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HIV-AIDS Trends in Southern and East Africa: A Mixed Bag

HIV/AIDS mortality rates over time for select African nations. IHME

Eastern and Southern sub-Saharan Africa accounted for 55% of total deaths from HIV/AIDS in 2013. In most countries in these regions, deaths from the disease are dropping. A recent article in the New York Times celebrated specific, successful interventions in Rwanda, Ethiopia, and Malawi. Such progress, however, must be considered along with countries where death rates have stagnated or even increased.

First, the map below (taken from IHME’s Millennium Development Goal Visualization tool), which illustrates rates of death from HIV/AIDS around the world in 2013, shows how countries in Southern and Eastern Africa (especially South Africa, Lesotho, Swaziland, Zimbabwe, Mozambique, and Malawi) have much higher rates of death than the rest of the world.

HIV/AIDS deaths per 100,000 people, 2013

HIV map global



Clearly, much more work remains to be done to address HIV/AIDS in these countries. But how much progress have they made in reducing mortality from the disease to date?

The following screen grab shows trends in HIV/AIDS mortality in Botswana, Zimbabwe, South Africa, and Mozambique. According to Global Burden of Disease researchers, death rates in Botswana and Zimbabwe declined dramatically at an annualized rate of 6.2% and 3.4% per year, respectively, between 2000 and 2013. In contrast, death rates in Mozambique and South Africa actually increased at an annualized rate of 8.7% and 7.1% during that same period. To be fair, death rates in Mozambique and South Africa never rose as high as they did in Botswana and Zimbabwe, but the lack of progress in these countries is concerning.

HIV/AIDS deaths per 100,000 people in Mozambique, Zimbabwe, South Africa, and Botswana, 1990-2013

HIV South and East Africa

 Note: The shading surrounding the line represents the range of possible estimates of HIV/AIDS deaths per 100,000 in a given year, also known as the uncertainty interval.

The next screen grab compares trends in death rates in Mozambique to its neighbors in Eastern Africa. It is clear that trends in Mozambique differ greatly from other countries in the region, many of which have succeeded in driving down death rates substantially over the last decade.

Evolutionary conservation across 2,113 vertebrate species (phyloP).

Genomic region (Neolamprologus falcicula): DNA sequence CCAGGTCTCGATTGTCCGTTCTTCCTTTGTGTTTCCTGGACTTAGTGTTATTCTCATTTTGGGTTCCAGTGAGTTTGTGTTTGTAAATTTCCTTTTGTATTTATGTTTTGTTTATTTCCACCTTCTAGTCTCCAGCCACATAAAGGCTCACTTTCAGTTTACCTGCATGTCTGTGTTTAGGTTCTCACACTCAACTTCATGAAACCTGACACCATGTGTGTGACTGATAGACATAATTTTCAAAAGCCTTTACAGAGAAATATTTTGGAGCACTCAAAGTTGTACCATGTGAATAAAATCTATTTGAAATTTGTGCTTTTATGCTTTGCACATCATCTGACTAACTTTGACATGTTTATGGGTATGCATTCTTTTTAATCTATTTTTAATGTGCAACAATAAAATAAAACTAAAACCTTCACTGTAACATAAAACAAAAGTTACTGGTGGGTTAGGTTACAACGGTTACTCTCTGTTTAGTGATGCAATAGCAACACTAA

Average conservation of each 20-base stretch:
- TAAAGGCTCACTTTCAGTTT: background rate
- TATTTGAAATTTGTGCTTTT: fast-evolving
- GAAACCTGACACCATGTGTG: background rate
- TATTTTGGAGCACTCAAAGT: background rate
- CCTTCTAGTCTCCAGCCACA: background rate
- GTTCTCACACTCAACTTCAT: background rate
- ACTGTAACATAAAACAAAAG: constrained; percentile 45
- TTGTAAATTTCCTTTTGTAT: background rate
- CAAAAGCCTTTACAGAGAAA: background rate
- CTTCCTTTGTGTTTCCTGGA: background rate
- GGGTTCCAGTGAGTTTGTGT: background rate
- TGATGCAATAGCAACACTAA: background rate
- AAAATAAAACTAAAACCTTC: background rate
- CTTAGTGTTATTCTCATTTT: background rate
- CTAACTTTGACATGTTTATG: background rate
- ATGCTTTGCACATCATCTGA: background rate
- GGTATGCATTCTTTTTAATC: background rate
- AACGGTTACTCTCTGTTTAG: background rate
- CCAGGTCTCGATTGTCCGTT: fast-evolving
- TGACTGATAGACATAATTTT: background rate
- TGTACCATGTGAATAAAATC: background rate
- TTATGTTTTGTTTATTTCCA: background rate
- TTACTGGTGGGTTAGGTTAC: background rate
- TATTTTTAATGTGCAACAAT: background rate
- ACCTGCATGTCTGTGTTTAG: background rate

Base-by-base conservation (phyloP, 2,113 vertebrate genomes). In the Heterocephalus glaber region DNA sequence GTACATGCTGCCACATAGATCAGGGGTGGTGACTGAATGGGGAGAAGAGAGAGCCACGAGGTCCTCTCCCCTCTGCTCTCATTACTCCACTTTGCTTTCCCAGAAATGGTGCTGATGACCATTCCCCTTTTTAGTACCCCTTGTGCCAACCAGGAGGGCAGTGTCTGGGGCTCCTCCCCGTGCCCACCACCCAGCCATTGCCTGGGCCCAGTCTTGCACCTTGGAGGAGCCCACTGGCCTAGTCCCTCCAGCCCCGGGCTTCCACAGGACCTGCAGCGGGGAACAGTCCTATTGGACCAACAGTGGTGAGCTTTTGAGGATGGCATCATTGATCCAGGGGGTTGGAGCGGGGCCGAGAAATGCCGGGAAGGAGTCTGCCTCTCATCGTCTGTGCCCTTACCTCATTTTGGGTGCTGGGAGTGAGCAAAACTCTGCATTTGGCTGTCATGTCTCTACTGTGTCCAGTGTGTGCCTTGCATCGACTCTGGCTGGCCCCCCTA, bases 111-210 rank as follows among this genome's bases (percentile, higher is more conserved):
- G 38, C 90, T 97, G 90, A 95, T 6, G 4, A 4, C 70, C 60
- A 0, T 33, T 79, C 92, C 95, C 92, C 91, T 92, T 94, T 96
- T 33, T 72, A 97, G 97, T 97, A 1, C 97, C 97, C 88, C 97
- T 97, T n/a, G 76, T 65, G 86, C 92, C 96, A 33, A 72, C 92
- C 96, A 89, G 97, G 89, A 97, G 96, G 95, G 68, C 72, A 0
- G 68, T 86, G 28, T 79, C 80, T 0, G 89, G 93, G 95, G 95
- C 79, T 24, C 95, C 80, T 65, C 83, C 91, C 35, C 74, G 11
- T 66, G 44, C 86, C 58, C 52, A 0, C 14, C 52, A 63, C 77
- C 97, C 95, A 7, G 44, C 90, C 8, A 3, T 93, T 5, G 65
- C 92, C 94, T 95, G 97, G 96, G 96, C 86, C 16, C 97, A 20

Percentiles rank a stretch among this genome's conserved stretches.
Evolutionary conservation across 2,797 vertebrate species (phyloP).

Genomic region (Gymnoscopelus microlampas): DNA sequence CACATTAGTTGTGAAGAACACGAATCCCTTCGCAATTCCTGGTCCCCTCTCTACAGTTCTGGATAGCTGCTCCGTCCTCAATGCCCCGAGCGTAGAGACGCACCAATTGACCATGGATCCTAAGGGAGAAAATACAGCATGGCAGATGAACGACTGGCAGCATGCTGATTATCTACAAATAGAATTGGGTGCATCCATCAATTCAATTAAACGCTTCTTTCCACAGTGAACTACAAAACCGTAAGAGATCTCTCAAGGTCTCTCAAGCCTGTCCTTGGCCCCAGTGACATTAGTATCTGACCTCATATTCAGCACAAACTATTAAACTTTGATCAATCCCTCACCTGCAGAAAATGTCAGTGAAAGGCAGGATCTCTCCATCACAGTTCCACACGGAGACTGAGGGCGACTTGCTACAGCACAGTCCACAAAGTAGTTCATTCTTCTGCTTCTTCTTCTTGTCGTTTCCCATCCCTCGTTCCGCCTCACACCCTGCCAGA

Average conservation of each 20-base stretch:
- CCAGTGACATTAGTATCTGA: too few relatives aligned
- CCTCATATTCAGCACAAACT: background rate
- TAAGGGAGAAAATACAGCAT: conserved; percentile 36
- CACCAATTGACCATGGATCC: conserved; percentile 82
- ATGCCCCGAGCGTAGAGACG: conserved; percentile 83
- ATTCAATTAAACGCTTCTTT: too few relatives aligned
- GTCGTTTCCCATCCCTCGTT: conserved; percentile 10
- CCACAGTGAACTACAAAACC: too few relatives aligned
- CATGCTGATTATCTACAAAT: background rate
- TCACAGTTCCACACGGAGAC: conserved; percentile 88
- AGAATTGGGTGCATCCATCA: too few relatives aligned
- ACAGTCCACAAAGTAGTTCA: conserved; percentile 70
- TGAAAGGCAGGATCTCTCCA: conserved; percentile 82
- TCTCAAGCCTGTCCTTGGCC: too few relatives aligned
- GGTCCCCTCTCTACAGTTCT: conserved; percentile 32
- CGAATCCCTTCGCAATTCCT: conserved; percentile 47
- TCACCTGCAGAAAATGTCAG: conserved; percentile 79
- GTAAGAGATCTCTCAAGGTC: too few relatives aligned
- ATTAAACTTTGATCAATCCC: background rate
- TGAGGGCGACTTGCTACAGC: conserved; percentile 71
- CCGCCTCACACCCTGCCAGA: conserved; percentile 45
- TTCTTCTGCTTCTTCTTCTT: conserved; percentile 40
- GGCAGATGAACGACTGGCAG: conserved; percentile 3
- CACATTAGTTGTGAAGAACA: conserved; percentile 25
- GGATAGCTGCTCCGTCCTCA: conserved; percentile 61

HIV/AIDS deaths per 100,000 people in select Eastern African countries, 1990-2013

HIV two

Why do you think Mozambique and South Africa haven’t made as much progress as their neighbors in reducing the death toll from HIV/AIDS?

Share your thoughts with us in the comments section and via Twitter and Facebook.

Despite the lack of progress in Mozambique and South Africa, their HIV/AIDS death rates are not rising as fast as they did during the period 1990 to 2000. In these nations, more years of life are being saved than ever before as a result of efforts to combat AIDS, such as anti-retroviral therapy and prevention of mother-to-child transmission. Life years are a tally of all the years people were able to live thanks to these interventions. For example, from 1990 to 2003, only around 7 years of life were saved as a result of AIDS interventions in Mozambique. From 2009 to 2013, however, 261,281 life years were saved.

By learning from the experiences of their neighbors, perhaps Mozambique and South Africa could lower the number of deaths from HIV/AIDS in their countries.

Katie Leach-Kemon, a weekly contributor of global health visual information posts for Humanosphere, is a policy translation specialist from the University of Washington’s Institute for Health Metrics and Evaluation.


About Author

Katie Leach-Kemon

Katherine (Katie) Leach-Kemon is a policy translation specialist at the Institute for Health Metrics and Evaluation (IHME). Katie specializes in two of IHME's research areas, the Global Burden of Disease and health financing. Katie has helped produce IHME's Financing Global Health report since it was first published in 2009. She received an MPH from the University of Washington and served as a Peace Corps volunteer in Niger. Her work has been published in The Lancet, Health Affairs, and the Journal of the American Medical Association. You can follow her on Twitter @kleachkemon.